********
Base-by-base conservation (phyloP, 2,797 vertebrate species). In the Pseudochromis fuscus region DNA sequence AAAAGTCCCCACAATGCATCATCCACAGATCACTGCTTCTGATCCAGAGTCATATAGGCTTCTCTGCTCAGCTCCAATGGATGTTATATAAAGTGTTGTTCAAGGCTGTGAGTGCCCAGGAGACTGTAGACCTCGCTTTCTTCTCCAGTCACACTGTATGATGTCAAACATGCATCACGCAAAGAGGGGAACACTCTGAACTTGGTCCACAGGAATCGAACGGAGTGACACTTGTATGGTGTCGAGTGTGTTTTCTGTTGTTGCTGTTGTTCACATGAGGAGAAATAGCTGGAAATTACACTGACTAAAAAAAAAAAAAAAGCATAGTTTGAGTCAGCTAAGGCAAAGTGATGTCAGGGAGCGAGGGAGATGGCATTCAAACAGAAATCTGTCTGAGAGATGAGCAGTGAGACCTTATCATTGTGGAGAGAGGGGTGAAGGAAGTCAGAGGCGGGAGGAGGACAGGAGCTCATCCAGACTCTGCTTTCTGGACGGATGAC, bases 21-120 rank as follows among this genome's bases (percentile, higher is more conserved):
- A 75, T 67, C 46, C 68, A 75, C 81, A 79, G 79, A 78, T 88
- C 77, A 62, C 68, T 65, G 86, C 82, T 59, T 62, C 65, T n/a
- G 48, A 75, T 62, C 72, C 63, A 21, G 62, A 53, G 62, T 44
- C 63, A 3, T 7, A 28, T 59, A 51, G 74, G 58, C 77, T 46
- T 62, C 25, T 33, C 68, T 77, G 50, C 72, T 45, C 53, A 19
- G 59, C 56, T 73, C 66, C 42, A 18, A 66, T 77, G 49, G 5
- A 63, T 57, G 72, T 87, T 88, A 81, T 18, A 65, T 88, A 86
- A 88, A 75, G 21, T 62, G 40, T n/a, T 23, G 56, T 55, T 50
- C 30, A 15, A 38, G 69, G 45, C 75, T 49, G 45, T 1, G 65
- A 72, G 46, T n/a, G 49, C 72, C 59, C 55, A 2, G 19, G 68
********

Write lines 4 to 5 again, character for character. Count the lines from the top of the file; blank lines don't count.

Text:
- G 48, A 75, T 62, C 72, C 63, A 21, G 62, A 53, G 62, T 44
- C 63, A 3, T 7, A 28, T 59, A 51, G 74, G 58, C 77, T 46